Having recently interacted with a community of leather workers, embroiderers and jewelry makers and seen first-hand the tremendous importance their skills played in their local economy and social fabric and indeed their self-image (especially in the case of women), I was able to internalize and appreciate further the content of Lailaji’s discourse.

I met Geeta Dharmarajan in context of the same project, when the Ministry of Housing and Urban Poverty Alleviation called a meeting of the state and city-level nodal officers for the Rajiv Awas Yojna (RAY) with a selection of community-based organizations at HUDCO a few months ago. The meeting was unique in having the objective of building a platform for government officials at state and municipal levels to understand issues from a community perspective, in the hope that innovative approaches would evolve to implement the slum-free agenda of RAY.

Geetaji made a strong case for the role youth can play in implementing development interventions in low-income communities. She shared many examples of how youth empowerment and training had provided communities with the agile, skilled workforce that assisted local businesses to become more efficient. She spoke about how young people with a sense of purpose were changing perceptions in their families and larger communities. Later, she attended a follow up meeting specific to Delhi where she further urged the Ministry to consider a project for mobilizing youth to conduct government surveys, thereby collecting richer, more valuable, community-centric information that could be used for effective redevelopment designs for slums. Her focus and belief in youth was impressive; so was her ability to speak up for her cause in a much larger context and force audiences to pay attention through her simplicity and conviction. Speaking to her later, I was extended a warm invitation to visit their field areas and experience their initiatives first hand.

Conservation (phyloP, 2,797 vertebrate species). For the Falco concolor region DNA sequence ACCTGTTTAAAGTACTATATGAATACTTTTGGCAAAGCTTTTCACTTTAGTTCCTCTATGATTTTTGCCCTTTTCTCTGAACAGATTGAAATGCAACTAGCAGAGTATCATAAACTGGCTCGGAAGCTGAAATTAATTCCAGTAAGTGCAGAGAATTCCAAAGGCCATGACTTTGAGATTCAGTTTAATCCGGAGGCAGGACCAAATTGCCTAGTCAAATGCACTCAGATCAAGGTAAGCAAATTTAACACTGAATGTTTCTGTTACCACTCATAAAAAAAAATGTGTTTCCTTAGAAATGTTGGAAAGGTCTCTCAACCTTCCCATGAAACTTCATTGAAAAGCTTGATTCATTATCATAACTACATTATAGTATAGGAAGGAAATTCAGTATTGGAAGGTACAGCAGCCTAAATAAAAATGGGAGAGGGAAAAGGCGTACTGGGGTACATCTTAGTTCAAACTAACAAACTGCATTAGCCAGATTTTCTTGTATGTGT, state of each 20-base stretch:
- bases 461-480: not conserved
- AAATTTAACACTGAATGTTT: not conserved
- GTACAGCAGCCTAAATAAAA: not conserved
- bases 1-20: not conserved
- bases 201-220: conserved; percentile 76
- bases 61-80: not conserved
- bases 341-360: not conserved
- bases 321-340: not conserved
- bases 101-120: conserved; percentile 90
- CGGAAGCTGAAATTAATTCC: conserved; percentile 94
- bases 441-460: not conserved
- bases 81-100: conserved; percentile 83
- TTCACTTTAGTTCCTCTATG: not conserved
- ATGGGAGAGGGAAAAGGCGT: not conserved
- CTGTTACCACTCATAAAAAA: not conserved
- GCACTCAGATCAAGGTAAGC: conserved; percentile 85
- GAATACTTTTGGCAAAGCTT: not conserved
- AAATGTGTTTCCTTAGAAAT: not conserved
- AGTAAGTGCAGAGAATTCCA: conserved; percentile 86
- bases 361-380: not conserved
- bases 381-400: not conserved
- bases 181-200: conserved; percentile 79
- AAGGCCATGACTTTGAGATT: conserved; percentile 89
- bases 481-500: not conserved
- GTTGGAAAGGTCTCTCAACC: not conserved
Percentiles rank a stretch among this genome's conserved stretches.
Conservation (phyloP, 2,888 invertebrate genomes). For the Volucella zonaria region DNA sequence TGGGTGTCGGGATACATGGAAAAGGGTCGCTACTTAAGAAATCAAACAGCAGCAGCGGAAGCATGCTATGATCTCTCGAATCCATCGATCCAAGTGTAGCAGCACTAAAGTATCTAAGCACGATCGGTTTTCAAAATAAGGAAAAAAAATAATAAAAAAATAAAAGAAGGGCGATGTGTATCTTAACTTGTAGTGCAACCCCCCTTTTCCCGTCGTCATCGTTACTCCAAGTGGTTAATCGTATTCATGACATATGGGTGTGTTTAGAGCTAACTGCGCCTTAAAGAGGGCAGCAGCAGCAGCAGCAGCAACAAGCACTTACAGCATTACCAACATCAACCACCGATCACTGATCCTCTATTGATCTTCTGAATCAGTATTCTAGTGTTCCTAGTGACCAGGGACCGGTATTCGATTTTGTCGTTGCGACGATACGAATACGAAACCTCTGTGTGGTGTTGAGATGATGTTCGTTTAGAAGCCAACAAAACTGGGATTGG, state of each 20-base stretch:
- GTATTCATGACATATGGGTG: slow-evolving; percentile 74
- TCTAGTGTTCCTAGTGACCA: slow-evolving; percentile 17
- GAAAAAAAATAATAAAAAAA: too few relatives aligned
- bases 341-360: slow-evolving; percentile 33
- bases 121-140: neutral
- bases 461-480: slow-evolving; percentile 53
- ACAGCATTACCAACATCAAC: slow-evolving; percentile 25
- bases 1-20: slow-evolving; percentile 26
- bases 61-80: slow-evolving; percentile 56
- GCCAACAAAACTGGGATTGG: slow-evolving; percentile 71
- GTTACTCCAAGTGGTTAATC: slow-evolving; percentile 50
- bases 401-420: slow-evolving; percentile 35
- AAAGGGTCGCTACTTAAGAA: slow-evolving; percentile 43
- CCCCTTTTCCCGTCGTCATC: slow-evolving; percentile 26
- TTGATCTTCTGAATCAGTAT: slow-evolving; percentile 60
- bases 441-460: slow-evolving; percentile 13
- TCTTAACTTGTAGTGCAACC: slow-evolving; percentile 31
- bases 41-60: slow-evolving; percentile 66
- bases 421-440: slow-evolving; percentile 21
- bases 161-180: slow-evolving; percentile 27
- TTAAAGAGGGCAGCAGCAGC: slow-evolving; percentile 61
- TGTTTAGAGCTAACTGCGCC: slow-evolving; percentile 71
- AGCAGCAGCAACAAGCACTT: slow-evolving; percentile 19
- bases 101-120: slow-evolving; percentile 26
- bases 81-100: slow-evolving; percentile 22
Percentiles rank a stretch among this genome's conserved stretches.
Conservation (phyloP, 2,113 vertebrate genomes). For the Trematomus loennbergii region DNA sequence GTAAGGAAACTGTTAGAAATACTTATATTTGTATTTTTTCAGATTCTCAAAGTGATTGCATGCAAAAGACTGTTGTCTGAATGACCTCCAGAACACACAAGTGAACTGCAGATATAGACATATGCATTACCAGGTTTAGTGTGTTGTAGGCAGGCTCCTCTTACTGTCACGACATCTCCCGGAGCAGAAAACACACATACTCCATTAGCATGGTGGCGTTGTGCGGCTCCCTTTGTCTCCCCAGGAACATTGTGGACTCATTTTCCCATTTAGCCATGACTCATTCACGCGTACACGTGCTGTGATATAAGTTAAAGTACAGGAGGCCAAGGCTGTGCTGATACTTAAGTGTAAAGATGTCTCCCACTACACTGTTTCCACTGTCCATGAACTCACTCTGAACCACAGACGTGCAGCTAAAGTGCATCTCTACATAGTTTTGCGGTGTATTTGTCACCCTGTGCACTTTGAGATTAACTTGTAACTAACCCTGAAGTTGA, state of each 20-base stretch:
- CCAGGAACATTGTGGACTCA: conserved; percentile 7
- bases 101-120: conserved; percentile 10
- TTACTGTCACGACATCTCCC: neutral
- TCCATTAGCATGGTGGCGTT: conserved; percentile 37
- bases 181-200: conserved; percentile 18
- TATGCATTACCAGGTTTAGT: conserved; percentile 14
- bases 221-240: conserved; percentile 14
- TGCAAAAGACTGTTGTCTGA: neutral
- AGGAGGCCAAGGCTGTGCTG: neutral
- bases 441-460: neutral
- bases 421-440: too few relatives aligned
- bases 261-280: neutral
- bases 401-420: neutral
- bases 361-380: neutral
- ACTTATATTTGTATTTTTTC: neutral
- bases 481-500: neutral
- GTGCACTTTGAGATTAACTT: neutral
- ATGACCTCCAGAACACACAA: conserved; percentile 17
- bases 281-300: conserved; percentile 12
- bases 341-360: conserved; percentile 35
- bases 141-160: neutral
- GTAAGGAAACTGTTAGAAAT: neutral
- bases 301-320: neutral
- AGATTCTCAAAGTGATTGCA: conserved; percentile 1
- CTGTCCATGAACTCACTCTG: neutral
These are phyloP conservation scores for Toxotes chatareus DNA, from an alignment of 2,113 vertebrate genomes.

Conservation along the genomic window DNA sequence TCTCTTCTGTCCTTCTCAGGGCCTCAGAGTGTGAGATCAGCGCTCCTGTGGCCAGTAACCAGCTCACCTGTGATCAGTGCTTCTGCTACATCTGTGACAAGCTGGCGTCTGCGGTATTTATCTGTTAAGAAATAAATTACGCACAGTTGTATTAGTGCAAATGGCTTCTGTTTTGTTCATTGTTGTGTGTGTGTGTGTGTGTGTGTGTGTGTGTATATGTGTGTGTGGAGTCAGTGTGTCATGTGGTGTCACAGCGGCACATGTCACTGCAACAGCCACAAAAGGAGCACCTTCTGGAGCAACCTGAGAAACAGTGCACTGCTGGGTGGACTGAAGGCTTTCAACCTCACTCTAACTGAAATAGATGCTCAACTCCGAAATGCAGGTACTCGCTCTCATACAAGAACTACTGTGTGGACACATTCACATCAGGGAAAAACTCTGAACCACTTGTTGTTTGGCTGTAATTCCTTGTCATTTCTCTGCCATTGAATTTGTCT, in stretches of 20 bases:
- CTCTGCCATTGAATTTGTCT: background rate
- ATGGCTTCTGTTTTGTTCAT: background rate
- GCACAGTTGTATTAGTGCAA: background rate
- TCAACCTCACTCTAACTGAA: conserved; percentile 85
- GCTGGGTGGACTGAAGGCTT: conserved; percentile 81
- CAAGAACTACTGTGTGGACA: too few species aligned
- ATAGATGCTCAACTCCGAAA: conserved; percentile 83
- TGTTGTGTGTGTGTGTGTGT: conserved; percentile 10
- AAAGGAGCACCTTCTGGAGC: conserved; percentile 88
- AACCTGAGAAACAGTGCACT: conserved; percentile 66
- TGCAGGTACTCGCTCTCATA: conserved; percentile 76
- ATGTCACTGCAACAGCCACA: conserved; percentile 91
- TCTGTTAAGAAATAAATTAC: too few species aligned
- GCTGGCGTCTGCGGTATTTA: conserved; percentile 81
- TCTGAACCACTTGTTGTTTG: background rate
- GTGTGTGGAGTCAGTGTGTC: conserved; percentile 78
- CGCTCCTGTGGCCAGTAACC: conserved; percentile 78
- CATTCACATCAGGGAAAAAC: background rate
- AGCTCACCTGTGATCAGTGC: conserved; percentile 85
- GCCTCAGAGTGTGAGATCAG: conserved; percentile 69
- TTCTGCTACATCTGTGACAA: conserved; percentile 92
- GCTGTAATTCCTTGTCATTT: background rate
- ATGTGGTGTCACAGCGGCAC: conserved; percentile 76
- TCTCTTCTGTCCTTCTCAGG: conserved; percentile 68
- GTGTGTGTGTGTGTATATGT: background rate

We don’t need to quantify the good work Dastkar and Katha have done. What strikes me most is that these organization work with, not for the communities they engage with. Just feeling the force of the personalities of these two women, the tremendous involvement in their work and the sheer respect they command is sufficient to know that they, through their organizations, are making significant impacts on the section of society that most needs our innovation, empathy and passion, not mere charity!